Is Direct to Garment Printing Better Than Screen Printing?

direct to garment printing

When it comes to printing custom t-shirts you hear about screen printing and direct to garment printing (sometimes called DTG or digital printing). But which one is better?

In this article, we’ll tell you just a little bit about each, so you can see the situations where one might be better than the other.

What is Direct to Garment Printing?

DTG printing works much like the printer in your home or office, squirting ink directly on the fabric (garment). When you direct print to garment, you essentially stain the fabric with your intended design. The inks adhere best to cotton, the same way that certain papers work better in an inkjet printer.

DTG is not vinyl printing, which uses heat transfer and has a thickness to it. DTG is not screen printing (more on that later).

Direct-to-garment printing uses just 4 to 6 colors: cyan, yellow, magenta and black (like your home printer), with the possible additions of red and green. Red and green can, of course, be mixed from the other 4 colors, but some machines use those colors separately to get more true colors.

DTG printers are expensive–as much as $800,000. The technology is also new, having only been around a couple of decades. Like any new technology, costs will likely come down over time.

What is Screen Printing?

Screen printing was originally called silk screen printing, because the ancient Chinese used silk in the printing process. Screen printing has been around for over 1000 years.

In screen printing, a stencil is created, with the ink getting pushed through each stencil (screen). You need one screen per color. Traditionally, inks were pushed through the silk with brushes, but now it looks more like a squeegee rubbing ink across the stencil. The ink gets applied directly to the fabric this way. Then the textile then has to be heated to adhere the ink. This is called curing.

Screen printing has virtually unlimited ink choices, including standard colors but also special effects, such as neon inks.

Today’s screen printers use manual machines, occasionally, but larger operations often have automatic machines, which can print 500-800 shirts per hour!

So Which is Better, DTG or Screen Printing?

The truth is, they are both excellent when used for certain applications.

DTG printing works better for:

  • One-offs (single pieces) or small orders.
  • Designs with tiny details.
  • Gradient colors or blended colors (such as printing a replica of a photo).

When is screen printing better? Screen printing works better for:

  • Volume (larger orders).
  • Printing on oversized or unusual materials, such as polyester, synthetics, or blended fabrics.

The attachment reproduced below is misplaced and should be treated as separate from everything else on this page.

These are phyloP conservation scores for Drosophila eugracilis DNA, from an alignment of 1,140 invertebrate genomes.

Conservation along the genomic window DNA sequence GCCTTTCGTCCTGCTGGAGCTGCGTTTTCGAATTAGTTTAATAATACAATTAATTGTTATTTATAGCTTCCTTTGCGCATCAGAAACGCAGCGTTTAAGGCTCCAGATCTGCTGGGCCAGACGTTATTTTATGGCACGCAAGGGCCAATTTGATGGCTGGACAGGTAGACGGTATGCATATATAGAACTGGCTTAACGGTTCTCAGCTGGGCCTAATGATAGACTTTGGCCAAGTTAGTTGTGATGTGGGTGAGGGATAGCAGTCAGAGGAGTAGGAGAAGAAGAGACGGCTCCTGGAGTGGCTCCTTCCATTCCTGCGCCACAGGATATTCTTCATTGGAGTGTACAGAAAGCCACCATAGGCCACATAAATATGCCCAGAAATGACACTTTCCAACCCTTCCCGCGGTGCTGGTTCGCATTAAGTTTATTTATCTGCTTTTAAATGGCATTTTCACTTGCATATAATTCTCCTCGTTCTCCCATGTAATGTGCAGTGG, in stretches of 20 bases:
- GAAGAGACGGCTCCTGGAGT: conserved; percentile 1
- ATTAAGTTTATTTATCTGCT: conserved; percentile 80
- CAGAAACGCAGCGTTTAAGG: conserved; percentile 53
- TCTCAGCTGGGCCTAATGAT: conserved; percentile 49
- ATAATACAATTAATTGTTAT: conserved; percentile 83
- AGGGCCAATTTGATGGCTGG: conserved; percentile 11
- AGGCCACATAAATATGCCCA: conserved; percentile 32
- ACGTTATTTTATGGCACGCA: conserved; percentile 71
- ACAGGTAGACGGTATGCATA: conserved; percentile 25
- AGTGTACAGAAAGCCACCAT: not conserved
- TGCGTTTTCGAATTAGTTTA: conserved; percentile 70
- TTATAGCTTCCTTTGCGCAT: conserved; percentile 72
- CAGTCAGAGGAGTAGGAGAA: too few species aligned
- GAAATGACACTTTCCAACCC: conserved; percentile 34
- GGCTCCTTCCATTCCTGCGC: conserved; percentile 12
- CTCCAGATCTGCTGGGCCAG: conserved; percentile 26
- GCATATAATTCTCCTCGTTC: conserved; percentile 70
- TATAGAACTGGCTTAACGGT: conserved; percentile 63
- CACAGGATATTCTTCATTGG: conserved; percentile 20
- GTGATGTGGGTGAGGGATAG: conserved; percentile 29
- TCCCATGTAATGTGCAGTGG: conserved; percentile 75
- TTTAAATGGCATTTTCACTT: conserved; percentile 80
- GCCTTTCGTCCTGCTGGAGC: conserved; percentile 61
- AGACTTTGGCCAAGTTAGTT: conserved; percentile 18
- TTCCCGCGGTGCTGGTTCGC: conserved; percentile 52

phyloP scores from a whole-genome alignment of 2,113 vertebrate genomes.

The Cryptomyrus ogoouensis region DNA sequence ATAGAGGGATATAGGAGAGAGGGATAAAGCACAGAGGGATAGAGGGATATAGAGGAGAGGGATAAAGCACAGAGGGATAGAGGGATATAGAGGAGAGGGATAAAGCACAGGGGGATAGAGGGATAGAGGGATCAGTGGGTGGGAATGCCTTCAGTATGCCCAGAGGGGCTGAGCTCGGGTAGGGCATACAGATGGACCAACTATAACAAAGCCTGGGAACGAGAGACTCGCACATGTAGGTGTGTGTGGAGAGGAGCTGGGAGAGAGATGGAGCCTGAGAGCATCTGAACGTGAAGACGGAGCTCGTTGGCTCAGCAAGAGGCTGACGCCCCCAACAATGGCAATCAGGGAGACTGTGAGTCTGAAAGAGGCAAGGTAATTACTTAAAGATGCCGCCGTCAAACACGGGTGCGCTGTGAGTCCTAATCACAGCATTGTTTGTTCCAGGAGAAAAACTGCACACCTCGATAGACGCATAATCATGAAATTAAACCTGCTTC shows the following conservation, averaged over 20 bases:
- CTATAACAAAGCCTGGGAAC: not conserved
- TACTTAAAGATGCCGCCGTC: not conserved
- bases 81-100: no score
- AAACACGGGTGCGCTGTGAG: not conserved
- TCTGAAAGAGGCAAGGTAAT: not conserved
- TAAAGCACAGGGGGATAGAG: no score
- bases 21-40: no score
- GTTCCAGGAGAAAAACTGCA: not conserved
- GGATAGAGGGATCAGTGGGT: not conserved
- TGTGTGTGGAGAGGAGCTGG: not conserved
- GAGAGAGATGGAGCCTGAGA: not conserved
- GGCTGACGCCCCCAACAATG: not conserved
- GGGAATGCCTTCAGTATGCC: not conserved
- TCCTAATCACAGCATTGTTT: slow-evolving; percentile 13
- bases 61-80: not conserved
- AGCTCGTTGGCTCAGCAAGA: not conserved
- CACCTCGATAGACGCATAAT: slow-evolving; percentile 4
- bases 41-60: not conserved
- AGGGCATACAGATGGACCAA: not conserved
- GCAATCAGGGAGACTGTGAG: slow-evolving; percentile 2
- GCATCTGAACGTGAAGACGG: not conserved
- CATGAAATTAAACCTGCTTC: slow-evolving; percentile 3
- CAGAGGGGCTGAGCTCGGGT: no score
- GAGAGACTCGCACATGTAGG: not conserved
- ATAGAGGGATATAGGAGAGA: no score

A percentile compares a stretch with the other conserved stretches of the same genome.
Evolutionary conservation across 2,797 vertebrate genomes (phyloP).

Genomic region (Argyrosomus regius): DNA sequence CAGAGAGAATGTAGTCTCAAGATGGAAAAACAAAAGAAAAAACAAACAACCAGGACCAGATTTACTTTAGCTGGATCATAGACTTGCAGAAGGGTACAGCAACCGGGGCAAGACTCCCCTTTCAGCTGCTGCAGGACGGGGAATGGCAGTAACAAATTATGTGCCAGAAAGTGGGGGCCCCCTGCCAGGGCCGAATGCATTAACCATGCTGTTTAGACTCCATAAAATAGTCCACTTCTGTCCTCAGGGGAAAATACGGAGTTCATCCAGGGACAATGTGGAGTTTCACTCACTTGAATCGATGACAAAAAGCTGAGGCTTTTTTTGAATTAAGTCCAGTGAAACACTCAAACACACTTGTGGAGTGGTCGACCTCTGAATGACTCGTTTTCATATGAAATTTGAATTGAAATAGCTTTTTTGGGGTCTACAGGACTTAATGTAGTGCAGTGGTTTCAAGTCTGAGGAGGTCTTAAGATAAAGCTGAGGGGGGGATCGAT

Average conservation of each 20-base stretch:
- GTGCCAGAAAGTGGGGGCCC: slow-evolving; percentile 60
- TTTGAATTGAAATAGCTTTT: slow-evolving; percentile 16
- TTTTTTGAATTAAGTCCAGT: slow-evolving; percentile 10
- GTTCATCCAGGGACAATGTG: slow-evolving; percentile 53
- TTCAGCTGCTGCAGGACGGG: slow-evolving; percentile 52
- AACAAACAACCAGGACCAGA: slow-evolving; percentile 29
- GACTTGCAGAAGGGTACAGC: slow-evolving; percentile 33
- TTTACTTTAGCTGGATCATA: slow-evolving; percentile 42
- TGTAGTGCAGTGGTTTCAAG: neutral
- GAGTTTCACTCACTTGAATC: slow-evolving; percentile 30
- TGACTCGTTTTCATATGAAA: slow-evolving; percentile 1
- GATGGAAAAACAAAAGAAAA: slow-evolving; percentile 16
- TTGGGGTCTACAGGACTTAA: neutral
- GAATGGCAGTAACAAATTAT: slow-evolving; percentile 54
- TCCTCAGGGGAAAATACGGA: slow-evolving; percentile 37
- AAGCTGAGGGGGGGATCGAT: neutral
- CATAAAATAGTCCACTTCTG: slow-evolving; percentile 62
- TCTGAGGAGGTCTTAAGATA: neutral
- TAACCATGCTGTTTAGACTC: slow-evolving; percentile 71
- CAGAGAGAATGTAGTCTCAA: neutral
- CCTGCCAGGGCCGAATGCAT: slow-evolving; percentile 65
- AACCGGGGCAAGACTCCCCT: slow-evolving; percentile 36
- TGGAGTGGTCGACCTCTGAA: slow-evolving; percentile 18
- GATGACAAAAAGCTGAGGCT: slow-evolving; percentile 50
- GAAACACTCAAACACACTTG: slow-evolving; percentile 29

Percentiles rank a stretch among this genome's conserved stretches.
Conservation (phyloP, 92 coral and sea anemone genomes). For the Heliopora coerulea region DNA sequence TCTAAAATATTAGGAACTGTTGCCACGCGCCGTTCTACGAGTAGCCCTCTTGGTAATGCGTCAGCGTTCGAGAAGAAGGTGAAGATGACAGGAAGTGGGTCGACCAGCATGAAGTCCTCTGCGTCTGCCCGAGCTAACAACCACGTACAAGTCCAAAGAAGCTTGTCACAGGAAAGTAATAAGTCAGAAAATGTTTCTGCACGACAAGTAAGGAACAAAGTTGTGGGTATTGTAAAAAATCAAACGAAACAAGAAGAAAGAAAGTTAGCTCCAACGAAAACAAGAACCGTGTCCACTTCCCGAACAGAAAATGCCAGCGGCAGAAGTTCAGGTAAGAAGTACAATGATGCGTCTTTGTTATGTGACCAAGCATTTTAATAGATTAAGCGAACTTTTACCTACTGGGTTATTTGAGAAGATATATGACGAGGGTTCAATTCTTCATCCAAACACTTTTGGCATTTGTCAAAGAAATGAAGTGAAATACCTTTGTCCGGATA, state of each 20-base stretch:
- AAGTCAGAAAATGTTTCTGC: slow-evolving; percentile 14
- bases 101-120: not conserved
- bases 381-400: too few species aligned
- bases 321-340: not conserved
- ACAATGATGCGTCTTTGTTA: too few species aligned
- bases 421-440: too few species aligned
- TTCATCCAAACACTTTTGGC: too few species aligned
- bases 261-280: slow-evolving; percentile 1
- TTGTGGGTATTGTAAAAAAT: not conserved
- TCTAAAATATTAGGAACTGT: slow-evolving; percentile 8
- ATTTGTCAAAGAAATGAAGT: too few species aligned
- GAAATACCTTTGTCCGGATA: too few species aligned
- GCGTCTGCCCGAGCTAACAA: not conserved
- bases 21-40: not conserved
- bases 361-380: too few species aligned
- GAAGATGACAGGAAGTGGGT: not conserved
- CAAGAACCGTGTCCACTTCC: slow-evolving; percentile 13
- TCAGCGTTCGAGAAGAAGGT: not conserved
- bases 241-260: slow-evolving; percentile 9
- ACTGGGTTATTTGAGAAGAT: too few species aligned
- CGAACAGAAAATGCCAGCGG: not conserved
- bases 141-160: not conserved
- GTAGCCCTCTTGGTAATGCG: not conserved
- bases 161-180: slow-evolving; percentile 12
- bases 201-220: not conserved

• Printing with specialty inks, such as glitter, glow-in-the-dark or textured inks.
  • When you want a vibrant color on a darker fabric.

The main differences in results between these two processes have to do with inks, as well as the set-up and takedown process. Because direct printing on a garment works much like an inkjet printer, it doesn’t take much setup. But it also really only works on 100% cotton. In the end, your result is a softer, lighter print.

With screen printing, that setup and takedown time doesn’t make sense for just one shirt. Textile artists sometimes screen print manually. But for shirts, totes or other textiles, the making of individual stencils for each color means that you generally want to print a number of garments for each design. That’s the cost-effective thing to do. So DTG works better for a single print.

Other than those specific cases, screen printing is the tried-and-true method of printing on garments. Screen printing has stood the test of time. The results are consistent and great for printing volume.

T-Shirt Labs Can Help

When it comes to creating the highest quality design for your custom shirts, T-shirt Labs is your screen printing company. We know the ins and outs of great design, with all the options available to make stunning, custom textiles.

But we are not just artists, we are shirt scientists! We understand the most cost-effective ways to help you and your team look great.

Contact us to get started.

One thought on “Is Direct to Garment Printing Better Than Screen Printing?

  1. Cooper says:

    Direct to garment sucks if you are producing more that 36 shirts. DTG is really only an option for small runs or same day runs. Stick with the quality of screen printing.

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